Superman is not exactly the funniest dude on Krypton. He has never been known for his wit, and he’s got so many other skills, he doesn’t really need to be. But it turns out the decision for DC heroes to be humorless on film wasn’t just a stylistic choice put forth by Christopher Nolan and copied by others after that model proved to be a success. Apparently it’s DC’s new company policy, and part of a brand strategy to differentiate DC’s film fare from the jokier Marvel movies.
HitFix claims that Warner Bros. has a “no jokes” rule” for its DC movies. Drew McWeeny writes that “DC treats their superhero characters more like gods,” while Marvel’s characters are more recognizably human. This makes a certain amount of sense, because Superman is not a human (he’s an alien), nor is Wonder Woman (daughter of ancient Greek deities). Batman on the other hand, is just a rich kid whose parents’ deaths spur him to start fighting crime. But the gruff, sad Batman of the Nolan films didn’t exactly feel very human, either.
It’s understandable why the current Batman is so sad and angry. It’s to make sure we don’t confuse him with the more surrealist Tim Burton Batman, the goofy Joel Schumacher Batman, and most important, the TV Batman played by Adam West. The ’60s TV Batman took whatever coolness and mystique Batman may have possessed in the comics and turned him into a campy, dancing buffoon. If DC is afraid to let its movie Batman dance like Marvel’s Star-Lord, it’s because the company is terrified we’ll remember the Batusi. Meanwhile, Bryan Singer’s Superman Returns was zinged for being neither silly nor serious enough, just boring. And Zack Snyder’s Man of Steel took Superman in the Nolan direction, toward a dark palette and dystopian male sadness.
Although the Nolan movies set the tone for the latest wave of superhero films, the trend has since shifted away from darkness toward the lighter tone of Marvel hits like The Avengers and Guardians of the Galaxy. This can be traced in part to the source material — Marvel comics are generally more humorous. It’s in the DNA of DC and Marvel to represent different ideologies, and for these ideologies to battle cosmically forever like Professor Xavier and Magneto, each asserting the superiority of its own philosophy over the other. If DC tried to copy the Joss Whedon–isms of Marvel, it would get dragged for going off brand, just as Marvel would have had it opted to make Nolan-esque movies. Marvel movies aim to balance humor with the potential for world-ending darkness that most superhero movies entail. And the Nolan Batman movies ended up being pretty campy despite their desire to be nothing of the sort. Who didn’t laugh the first time they tried to understand what Bane was saying in The Dark Knight Rises?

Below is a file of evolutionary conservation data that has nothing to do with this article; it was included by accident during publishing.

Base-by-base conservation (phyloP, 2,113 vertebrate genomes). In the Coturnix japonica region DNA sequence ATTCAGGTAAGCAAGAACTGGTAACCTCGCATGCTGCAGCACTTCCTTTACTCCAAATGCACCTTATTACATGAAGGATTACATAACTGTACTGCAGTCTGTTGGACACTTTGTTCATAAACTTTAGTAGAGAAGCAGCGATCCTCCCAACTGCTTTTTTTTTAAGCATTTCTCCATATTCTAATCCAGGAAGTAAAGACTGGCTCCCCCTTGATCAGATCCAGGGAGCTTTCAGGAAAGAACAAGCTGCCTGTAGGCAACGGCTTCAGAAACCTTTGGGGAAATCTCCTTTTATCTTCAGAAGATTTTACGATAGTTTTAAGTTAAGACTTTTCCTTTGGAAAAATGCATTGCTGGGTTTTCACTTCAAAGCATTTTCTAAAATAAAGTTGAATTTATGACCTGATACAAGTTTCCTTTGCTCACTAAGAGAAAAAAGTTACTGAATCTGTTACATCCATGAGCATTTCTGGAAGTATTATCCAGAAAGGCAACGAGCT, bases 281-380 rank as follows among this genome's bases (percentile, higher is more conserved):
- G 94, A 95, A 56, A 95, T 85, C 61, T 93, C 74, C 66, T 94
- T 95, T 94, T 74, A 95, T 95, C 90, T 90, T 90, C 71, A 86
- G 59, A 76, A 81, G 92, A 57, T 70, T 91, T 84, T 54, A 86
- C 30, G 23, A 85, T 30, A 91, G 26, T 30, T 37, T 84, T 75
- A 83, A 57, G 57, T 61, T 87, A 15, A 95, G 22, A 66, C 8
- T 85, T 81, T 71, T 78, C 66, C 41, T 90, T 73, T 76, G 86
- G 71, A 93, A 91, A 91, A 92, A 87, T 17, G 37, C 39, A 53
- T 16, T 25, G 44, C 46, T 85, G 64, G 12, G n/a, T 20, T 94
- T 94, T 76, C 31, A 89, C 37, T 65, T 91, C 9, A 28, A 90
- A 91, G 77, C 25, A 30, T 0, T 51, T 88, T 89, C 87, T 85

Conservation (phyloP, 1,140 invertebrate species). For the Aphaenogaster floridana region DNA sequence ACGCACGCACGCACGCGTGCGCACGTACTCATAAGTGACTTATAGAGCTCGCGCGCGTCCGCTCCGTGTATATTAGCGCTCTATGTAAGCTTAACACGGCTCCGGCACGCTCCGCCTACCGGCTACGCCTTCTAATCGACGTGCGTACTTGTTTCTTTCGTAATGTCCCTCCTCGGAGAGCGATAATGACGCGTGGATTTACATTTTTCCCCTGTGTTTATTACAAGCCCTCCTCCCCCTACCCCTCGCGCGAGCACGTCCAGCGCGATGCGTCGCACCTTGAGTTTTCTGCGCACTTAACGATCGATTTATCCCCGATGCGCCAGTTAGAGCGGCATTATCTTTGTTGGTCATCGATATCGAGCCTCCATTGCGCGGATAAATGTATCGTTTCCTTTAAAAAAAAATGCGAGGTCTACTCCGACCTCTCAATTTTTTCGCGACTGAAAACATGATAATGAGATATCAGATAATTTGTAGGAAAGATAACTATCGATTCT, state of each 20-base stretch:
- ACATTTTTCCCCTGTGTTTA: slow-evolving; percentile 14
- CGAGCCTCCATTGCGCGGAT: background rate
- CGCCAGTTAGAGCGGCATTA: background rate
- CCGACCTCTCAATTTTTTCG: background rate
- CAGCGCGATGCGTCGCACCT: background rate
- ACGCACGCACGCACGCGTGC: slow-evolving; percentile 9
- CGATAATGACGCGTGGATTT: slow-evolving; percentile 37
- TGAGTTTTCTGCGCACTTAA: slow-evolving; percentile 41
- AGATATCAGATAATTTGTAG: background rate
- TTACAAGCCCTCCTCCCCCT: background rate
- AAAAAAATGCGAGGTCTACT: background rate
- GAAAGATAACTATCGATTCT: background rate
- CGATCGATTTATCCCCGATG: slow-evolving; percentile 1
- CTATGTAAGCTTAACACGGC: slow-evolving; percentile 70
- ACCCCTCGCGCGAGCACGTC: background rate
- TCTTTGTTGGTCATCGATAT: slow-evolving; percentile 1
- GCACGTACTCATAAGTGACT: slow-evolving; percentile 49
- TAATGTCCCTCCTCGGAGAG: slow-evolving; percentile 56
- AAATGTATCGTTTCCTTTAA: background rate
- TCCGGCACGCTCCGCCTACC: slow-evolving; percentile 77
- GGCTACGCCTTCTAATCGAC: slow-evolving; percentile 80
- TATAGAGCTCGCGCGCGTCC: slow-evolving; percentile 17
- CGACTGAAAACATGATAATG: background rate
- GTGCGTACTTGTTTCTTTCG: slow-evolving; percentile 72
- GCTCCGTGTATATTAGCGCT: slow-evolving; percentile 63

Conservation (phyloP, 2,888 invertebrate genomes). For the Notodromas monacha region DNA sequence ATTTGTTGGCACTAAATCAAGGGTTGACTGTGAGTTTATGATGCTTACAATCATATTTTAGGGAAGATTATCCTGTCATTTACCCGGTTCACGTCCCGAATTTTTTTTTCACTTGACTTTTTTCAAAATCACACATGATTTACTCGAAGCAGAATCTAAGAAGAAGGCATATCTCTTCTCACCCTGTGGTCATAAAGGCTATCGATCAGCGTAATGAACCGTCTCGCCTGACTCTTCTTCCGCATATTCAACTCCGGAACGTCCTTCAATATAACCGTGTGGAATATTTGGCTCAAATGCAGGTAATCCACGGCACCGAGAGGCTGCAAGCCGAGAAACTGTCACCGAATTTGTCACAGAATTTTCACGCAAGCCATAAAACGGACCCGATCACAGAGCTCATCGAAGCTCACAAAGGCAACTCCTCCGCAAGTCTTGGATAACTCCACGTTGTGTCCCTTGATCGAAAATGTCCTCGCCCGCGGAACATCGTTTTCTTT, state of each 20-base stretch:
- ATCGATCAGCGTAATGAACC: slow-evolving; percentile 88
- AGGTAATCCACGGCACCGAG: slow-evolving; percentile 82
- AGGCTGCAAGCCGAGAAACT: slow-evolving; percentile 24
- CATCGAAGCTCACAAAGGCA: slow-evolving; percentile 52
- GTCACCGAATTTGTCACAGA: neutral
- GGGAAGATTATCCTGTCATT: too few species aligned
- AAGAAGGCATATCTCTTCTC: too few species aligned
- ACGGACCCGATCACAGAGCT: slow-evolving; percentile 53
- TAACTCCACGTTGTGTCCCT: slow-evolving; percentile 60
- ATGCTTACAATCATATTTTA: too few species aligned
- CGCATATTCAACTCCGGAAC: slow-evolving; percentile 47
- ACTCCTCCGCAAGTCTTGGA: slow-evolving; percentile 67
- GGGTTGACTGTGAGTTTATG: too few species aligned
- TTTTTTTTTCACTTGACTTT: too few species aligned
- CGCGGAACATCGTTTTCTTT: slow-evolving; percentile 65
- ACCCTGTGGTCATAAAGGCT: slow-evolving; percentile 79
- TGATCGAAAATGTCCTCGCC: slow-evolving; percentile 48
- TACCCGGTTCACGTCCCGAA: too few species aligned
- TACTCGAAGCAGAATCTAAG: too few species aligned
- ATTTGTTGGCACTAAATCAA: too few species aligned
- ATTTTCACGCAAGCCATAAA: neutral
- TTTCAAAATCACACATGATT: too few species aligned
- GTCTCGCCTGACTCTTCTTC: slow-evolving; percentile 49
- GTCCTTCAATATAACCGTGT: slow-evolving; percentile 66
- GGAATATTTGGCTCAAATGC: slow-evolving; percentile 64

A superhero movie that attempts to be too cool and arch risks making story investment pointless, but a superhero movie that is too serious and staid, with no levity, can be downright tedious. My personal belief is that world-ending scenarios call for at least a little bit of gallows humor, but to each their own. My favorite Batman is Batman: The Animated Series, which was incredibly dark for a children’s cartoon, and which understood how to strike Batman’s tone of gothic melancholy without falling into camp. Batman: The Animated Series is the only Batman to have ever made me cry.
Take this whole “no jokes” policy with a grain of Kryptonite, as it has not been confirmed by Warner Bros. or DC. But considering the summer was won by the jokey B-movie antics of Guardians of the Galaxy, one wonders whether it’s the right move for Batman v Superman: Dawn of Justice to be as serious as its title. I’m not sure you even can do an Aquaman movie (with Jason Momoa!) without making at least one little fish joke. Batman v Superman isn’t due to come out until 2016 (!!!) so there is plenty of time for the DC v Marvel film wars to rage. I’m so desperate for a Wonder Woman movie at this point that I’ll take her serious, funny, whatever. Just get the Lasso of Truth rolling already.
Luckily for fans who are waiting on summer-tentpole release dates, there are plenty of still-unadapted comic stories about many sorts of superheroes. In comics, you can find stories about characters from both universes done seriously and goofily, because that is the upside of a multiverse. Superman can coexist with Bizarro Superman. What was delightful about Guardians of the Galaxy was its promise that a multiverse could exist for superhero films, too, that they need not be a monolith. Eventually, hopefully, superhero films will feel free to take on diversity of both subject and tone.